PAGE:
Similar to the revolution of medical imaging devices jumping
from standard definition (SD) to high definition (HD) during
the early 2000s, the same industry wide jump from HD to 4K
UHD should be expected, and planned for, in the OR. This
will be highly disruptive due to the lack of appropriate infrastructure in most ORs, required funding for the new 4K UHD
platforms, and new tools to utilize the data rich content.
However, the most disruptive challenge of 4K UHD in the
OR will be the necessity to view this new format alongside,
and in conjunction with legacy video formats. Multi-modality
imaging is becoming the standard for interventional and surgical procedures, which requires legacy equipment to work in
harmony with emerging technologies.
As hospitals adapt to new 4K UHD devices, those devices
will need to be viewed with the legacy install base of the hospital’s other equipment. No hospital will have the capital to
replace all legacy devices that produce video signals that range
from s-video, SDI, VGA, DVI, HD DVI, etc. Therefore, it will
be critical for hospital administrators and purchasing agents to
work with vendors that have designed their platforms, and OR
integration solutions, to accommodate all legacy formats as well
as all evolving formats. This is not a simple technology hurdle
and hospitals need to spend the appropriate time to understand
the importance of this design challenge.
To illustrate the challenge of legacy video formats co-existing
with evolving 4K UHD formats, let’s walk through a typical
procedure and experience it from the video format perspective.
A patient is brought into a traditional interventional or oper-
ating suite. The anesthesiologist performs a video intubation,
During the procedure a GI endoscope may be used with
an SDI video format. Or a surgical microscope may be used
with an HDMI video format. Or surgical navigation may be
used with a 4K UHD video format. Or a mobile c-arm may
be used with a VGA video format. Or PACS viewing may be
required using a DVI computer video format. Or a robot may
be required with a dual link SDI.
These devices were all built utilizing video formats that optimize the devices’ singular purpose. However, little, if any, consideration was given on how the individual device would exist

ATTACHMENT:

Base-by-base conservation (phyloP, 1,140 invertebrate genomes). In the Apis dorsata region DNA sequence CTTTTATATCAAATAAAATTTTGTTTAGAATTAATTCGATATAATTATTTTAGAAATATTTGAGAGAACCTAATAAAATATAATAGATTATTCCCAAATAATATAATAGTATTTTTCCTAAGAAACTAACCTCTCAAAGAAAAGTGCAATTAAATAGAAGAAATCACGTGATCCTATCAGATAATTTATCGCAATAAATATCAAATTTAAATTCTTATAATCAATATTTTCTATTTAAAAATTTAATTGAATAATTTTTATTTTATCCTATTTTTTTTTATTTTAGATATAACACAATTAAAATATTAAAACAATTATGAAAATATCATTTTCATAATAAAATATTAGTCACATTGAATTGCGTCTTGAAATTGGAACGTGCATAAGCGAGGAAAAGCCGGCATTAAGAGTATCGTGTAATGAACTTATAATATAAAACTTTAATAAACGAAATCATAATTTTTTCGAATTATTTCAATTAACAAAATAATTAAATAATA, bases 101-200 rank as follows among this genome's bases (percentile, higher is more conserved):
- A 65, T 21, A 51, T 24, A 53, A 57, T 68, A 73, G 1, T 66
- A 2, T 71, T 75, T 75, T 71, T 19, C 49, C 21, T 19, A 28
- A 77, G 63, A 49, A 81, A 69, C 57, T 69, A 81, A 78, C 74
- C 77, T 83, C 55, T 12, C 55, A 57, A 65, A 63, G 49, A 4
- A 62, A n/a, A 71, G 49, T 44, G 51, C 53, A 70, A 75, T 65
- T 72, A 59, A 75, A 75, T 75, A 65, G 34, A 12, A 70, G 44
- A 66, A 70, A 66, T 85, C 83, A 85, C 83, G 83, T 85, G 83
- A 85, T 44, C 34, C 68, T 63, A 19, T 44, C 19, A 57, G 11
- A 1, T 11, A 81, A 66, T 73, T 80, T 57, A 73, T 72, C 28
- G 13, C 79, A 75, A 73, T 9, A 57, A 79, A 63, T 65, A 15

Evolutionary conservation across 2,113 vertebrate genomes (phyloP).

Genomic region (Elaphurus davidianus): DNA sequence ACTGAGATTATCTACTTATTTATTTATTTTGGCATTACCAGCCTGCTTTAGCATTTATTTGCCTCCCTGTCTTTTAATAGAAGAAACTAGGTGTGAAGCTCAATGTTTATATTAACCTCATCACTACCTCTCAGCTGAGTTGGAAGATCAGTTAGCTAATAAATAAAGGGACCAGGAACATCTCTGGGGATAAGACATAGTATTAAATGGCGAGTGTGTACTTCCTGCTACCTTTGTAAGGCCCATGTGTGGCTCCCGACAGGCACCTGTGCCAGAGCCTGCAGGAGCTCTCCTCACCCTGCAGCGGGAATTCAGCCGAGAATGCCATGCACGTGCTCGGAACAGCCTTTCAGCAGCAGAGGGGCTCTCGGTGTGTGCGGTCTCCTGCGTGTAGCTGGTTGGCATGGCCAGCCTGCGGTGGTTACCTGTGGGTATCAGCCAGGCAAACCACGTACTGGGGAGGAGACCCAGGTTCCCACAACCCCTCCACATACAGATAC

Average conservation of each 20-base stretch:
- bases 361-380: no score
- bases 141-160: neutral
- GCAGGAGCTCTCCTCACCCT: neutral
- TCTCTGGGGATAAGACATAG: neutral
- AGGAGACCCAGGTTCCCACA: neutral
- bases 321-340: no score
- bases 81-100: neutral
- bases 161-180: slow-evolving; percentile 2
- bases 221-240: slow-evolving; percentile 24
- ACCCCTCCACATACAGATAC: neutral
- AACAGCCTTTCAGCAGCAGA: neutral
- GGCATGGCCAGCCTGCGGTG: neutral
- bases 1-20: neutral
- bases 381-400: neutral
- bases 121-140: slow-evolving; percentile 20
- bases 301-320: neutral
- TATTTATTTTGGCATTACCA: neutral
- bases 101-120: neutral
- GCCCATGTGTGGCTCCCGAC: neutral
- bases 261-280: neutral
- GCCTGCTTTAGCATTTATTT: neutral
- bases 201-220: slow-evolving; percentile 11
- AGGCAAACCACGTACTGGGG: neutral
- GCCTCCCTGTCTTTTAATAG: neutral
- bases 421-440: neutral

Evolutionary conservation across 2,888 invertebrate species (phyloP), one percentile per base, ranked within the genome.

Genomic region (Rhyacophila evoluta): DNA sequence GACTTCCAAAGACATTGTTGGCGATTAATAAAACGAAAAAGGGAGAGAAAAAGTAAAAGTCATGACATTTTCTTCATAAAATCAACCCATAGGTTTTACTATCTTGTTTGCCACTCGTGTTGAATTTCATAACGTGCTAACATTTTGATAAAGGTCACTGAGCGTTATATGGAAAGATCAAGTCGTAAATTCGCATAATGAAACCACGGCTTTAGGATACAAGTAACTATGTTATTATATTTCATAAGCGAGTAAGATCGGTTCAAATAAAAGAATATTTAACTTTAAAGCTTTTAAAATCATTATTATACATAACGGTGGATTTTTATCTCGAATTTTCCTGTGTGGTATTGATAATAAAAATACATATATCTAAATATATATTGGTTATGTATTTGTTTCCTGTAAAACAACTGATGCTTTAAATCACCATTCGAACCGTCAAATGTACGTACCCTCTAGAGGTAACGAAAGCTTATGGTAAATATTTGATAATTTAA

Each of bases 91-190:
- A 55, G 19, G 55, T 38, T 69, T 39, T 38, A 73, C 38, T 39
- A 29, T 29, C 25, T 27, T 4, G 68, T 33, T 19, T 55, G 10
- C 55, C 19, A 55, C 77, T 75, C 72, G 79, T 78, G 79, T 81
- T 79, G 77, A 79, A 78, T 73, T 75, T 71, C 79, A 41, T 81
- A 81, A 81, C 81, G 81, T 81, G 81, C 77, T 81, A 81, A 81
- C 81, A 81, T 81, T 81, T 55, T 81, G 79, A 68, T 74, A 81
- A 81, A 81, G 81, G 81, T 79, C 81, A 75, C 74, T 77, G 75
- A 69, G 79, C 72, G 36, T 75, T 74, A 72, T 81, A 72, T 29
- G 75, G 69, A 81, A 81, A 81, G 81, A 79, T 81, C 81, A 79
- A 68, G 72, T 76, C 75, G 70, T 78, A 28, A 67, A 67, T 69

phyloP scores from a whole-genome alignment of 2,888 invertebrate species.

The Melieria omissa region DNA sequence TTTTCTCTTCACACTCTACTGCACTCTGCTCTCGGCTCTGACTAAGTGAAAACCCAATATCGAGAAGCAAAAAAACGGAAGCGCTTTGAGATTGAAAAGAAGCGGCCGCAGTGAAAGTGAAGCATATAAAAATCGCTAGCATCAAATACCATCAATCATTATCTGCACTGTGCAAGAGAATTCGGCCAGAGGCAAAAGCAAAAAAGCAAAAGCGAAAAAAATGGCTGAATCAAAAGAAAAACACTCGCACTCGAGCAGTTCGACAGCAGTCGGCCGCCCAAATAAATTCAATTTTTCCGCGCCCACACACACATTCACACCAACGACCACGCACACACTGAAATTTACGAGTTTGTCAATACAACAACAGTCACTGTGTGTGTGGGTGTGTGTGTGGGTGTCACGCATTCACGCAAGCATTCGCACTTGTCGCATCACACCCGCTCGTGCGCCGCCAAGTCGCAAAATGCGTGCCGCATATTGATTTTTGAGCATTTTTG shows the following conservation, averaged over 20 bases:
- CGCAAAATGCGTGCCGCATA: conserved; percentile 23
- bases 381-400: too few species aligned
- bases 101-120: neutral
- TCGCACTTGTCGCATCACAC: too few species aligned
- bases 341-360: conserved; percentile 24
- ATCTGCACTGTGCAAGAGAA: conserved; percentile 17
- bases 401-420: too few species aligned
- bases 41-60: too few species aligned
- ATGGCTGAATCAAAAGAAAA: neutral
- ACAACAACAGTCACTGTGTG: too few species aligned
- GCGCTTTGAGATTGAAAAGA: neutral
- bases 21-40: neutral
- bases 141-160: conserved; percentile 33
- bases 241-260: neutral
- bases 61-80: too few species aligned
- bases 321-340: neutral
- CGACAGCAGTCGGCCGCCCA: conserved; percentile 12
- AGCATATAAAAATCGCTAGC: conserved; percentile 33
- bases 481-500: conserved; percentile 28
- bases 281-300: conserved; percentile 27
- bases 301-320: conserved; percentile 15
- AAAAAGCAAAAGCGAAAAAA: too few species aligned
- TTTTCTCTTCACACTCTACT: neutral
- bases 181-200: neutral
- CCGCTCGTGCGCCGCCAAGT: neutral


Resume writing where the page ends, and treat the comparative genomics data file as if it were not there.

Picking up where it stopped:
in an OR ecosystem.
Hospital administrators and clinical leadership need to be
mindful of these revolutionary changes, which will impact their
OR and interventional environments. Working with vendors and
integration designers to ensure their investments are future-ready
is more critical than ever. Disruption is definitely on its way!
Next Level Visualization
User’s Perspective: When it comes to the rate of improvement and volume of upgrades, perhaps no single technology
has seen as much progress as OR visualization technologies.
From laparoscopic cameras to the monitors used in the OR to
the booms and displays that provide greater surgical support
to the decreasing number of cords used to transmit and share
imagery, there is no question about the positive impact these
upgrades have had in recent years.
The questions that remain for the
surgical community in looking at
potential future impacts stem from decisions on whether or not to seek the
immediate upgrade or wait for the next
improvement in six to 12 months. With
expanded 4K UHD on the horizon and
monitors that consume less space but
provide greater depth, color contrast and
definition, the decision does not center
as much around if an upgrade should
be made, but rather, when the timing
makes sense. It is easy for OR teams to
be caught between being an early adopter
for one product and potentially a laggard – due to budgetary restrictions – for
When looking forward, the impact
of these technologies could rest in
the priorities surgeons place on this